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How LeakCanary works

Detecting retained objects

The foundation of LeakCanary is the leakcanary-object-watcher-android library. It hooks into the Android lifecycle to automatically detect when activities and fragments are destroyed and should be garbage collected. These destroyed objects are passed to an ObjectWatcher, which holds weak references to them. You can watch any objects that is no longer needed, for example a detached view, a destroyed presenter, etc.

AppWatcher.objectWatcher.watch(myDetachedView, "View was detached")

If the weak references aren’t cleared after waiting 5 seconds and running garbage collection, the watched objects are considered retained, and potentially leaking. LeakCanary logs this to Logcat:

D LeakCanary: Watching instance of com.example.leakcanary.MainActivity
  (Activity received Activity#onDestroy() callback) 

... 5 seconds later ...

D LeakCanary: Scheduling check for retained objects because found new object
  retained

LeakCanary waits for the count of retained objects to reach a threshold before dumping the heap, and displays a notification with the latest count.

notification

D LeakCanary: Rescheduling check for retained objects in 2000ms because found
  only 4 retained objects (< 5 while app visible)

Info

The default threshold is 5 retained objects when the app is visible, and 1 retained object when the app is not visible. If you see the retained objects notification and then put the app in background (for example by pressing the Home button), then the threshold changes from 5 to 1 and LeakCanary dumps the heap within 5 seconds. Tapping the notification forces LeakCanary to dump the heap immediately.

Dumping the heap

When the count of retained objects reaches a threshold, LeakCanary dumps the Java heap into a .hprof file stored onto the Android file system. This freezes the app for a short amount of time, during which LeakCanary displays the following toast:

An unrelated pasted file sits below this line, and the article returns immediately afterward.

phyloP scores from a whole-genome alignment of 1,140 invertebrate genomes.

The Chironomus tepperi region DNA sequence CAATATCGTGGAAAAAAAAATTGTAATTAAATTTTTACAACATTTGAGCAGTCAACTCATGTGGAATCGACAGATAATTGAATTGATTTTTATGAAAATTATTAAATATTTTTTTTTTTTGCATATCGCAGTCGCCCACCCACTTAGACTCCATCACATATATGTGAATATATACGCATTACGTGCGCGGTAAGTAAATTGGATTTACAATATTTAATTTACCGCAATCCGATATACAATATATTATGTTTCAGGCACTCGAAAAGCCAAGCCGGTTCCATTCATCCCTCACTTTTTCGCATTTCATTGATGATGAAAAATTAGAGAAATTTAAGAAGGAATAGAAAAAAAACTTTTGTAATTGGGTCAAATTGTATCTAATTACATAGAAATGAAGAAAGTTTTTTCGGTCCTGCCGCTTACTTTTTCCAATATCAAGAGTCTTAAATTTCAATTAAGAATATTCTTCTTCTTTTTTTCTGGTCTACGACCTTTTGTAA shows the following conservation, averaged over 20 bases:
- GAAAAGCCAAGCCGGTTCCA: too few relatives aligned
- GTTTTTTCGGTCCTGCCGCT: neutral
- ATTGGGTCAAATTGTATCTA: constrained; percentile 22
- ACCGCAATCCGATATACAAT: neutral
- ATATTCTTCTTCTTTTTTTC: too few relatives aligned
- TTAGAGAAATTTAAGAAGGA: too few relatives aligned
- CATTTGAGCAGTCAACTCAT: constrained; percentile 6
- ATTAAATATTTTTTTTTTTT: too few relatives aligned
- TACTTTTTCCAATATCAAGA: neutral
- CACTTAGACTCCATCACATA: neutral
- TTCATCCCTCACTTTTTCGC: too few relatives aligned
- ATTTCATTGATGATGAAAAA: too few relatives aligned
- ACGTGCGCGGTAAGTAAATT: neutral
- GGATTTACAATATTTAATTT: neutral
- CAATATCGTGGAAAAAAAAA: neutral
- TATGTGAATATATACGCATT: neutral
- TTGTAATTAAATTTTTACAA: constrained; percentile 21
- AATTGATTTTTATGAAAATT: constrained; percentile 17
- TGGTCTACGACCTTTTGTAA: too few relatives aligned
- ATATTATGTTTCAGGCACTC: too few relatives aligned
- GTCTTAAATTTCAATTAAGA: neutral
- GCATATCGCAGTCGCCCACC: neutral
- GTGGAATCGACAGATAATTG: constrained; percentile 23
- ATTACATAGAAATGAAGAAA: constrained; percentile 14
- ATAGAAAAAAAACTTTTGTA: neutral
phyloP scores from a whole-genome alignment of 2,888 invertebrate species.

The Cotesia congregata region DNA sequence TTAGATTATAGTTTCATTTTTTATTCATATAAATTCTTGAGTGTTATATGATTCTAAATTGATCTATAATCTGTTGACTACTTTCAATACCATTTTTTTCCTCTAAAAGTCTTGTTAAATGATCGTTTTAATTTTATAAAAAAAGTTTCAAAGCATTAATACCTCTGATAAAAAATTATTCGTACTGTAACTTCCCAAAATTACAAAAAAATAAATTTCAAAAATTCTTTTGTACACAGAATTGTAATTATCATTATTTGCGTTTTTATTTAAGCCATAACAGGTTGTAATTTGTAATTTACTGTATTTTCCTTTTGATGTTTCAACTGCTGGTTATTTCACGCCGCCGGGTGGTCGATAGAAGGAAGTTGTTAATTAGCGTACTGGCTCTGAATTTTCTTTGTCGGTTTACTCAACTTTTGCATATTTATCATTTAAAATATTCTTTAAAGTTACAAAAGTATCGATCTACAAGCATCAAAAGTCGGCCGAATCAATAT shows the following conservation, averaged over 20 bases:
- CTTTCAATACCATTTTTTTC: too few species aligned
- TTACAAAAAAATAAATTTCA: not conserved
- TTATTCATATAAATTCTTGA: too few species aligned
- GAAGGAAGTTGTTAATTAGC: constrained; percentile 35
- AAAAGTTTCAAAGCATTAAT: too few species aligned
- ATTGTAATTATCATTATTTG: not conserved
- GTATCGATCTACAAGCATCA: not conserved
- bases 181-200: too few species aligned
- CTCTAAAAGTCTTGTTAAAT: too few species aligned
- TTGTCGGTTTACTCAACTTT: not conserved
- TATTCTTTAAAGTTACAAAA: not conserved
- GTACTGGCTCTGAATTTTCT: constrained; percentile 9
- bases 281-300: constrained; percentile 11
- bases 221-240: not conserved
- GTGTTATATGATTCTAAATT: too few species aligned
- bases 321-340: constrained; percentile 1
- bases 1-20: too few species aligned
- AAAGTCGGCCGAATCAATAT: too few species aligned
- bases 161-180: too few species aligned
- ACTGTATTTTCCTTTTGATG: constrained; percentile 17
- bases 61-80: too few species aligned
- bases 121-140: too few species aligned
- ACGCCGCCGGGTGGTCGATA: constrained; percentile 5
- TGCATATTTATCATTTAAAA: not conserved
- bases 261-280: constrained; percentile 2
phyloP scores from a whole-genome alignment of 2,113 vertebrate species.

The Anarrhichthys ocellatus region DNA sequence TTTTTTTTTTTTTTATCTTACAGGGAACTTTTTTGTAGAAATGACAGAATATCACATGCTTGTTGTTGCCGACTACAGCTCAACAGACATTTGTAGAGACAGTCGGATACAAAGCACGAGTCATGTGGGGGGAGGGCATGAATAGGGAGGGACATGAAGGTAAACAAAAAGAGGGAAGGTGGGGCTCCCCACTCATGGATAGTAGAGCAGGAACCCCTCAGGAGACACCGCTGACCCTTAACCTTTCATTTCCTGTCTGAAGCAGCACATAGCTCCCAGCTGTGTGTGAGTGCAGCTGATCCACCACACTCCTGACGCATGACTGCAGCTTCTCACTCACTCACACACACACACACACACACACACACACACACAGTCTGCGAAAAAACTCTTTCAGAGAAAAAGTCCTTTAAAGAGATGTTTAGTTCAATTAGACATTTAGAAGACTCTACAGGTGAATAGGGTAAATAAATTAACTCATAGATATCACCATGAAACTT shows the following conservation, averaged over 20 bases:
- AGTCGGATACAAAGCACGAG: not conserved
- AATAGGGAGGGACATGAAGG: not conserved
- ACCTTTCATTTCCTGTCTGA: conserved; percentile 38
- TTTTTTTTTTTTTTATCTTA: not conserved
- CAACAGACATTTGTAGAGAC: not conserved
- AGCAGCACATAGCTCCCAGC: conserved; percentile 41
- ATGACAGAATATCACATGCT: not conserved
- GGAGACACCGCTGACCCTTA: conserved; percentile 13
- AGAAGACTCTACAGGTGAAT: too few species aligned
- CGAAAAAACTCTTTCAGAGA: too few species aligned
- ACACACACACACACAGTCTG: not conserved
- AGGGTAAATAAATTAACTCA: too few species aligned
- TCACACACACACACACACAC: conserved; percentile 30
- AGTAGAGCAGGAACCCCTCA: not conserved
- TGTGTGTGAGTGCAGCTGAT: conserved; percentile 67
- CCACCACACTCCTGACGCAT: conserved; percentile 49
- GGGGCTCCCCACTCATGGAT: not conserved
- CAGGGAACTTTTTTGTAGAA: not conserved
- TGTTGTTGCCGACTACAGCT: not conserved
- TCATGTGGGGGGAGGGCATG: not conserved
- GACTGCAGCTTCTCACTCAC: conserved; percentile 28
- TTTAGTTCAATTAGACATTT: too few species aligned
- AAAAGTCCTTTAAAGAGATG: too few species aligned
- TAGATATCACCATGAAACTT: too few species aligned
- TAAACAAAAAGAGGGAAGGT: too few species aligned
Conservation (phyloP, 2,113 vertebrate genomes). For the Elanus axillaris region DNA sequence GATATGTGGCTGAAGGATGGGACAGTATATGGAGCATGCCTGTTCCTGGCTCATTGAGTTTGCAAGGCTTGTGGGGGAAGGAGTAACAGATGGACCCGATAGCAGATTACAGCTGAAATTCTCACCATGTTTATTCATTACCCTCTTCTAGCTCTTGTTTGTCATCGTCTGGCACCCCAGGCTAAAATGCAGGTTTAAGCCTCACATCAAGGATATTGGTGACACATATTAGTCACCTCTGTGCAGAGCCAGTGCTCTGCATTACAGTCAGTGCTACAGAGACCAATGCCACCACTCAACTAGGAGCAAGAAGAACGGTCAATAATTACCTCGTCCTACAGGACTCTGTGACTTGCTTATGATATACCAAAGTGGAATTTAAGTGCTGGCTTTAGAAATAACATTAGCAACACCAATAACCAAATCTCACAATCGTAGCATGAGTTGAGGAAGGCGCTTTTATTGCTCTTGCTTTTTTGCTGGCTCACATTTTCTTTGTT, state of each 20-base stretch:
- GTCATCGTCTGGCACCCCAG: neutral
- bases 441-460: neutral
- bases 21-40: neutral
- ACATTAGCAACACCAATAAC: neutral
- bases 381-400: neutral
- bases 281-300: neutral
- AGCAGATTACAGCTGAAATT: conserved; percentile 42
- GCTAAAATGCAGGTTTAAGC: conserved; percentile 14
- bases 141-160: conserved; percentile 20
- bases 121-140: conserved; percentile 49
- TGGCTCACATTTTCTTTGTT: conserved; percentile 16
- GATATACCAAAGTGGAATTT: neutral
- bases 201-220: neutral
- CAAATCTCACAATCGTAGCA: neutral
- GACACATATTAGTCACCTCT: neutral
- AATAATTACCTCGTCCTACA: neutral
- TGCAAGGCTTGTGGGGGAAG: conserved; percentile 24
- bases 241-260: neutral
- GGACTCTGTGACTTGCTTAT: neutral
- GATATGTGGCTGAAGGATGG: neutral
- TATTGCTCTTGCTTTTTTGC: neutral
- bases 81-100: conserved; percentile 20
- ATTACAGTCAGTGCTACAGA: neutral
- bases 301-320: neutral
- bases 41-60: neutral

toast

Analyzing the heap

LeakCanary parses the .hprof file using Shark and locates the retained objects in that heap dump.

done

For each retained object, LeakCanary finds the path of references which prevents that retained object from being garbage collected: its leak trace. Leak trace is another name for the best strong reference path from garbage collection roots to a retained object.

done

When the analysis is done, LeakCanary displays a notification with a summary, and also prints the result in Logcat. Notice below how the 4 retained objects are grouped as 2 distinct leaks. LeakCanary creates a signature for each leak trace, and groups together leaks that have the same signature, ie leaks that are caused by the same bug.

done

====================================
HEAP ANALYSIS RESULT
====================================
2 APPLICATION LEAKS

References underlined with "~~~" are likely causes.
Learn more at https://squ.re/leaks.

58782 bytes retained by leaking objects
Displaying only 1 leak trace out of 2 with the same signature
Signature: ce9dee3a1feb859fd3b3a9ff51e3ddfd8efbc6
┬───
│ GC Root: Local variable in native code
│
...

Tapping the notification starts an activity that provides more details. Each row corresponds to a group of leaks with the same signature. LeakCanary will mark a leak as New if it’s the first time you’ve seen a leak with that signature.

toast

Tapping into a leak opens up a screen where you can see each retained object and its leak trace. You can toggle between retained objects via a drop down.

toast

The leak signature is the hash of the concatenation of each reference suspected to cause the leak, ie each reference displayed with a red underline:

toast

These same suspicious references are underlined with ~~~ when the leak trace is shared as text:

...
│  
├─ com.example.leakcanary.LeakingSingleton class
│    Leaking: NO (a class is never leaking)
│    ↓ static LeakingSingleton.leakedViews
│                              ~~~~~~~~~~~
├─ java.util.ArrayList instance
│    Leaking: UNKNOWN
│    ↓ ArrayList.elementData
│                ~~~~~~~~~~~
├─ java.lang.Object[] array
│    Leaking: UNKNOWN
│    ↓ Object[].[0]
│               ~~~
├─ android.widget.TextView instance
│    Leaking: YES (View.mContext references a destroyed activity)
...

In the example above, the signature of the leak would be computed as:

val leakSignature = sha1Hash(
    "com.example.leakcanary.LeakingSingle.leakedView" +
    "java.util.ArrayList.elementData" +
    "java.lang.Object[].[x]"
)
println(leakSignature)
// d962211eda4d45ac50d88d8f212224116a664968

What’s next? Learn how to fix a memory leak!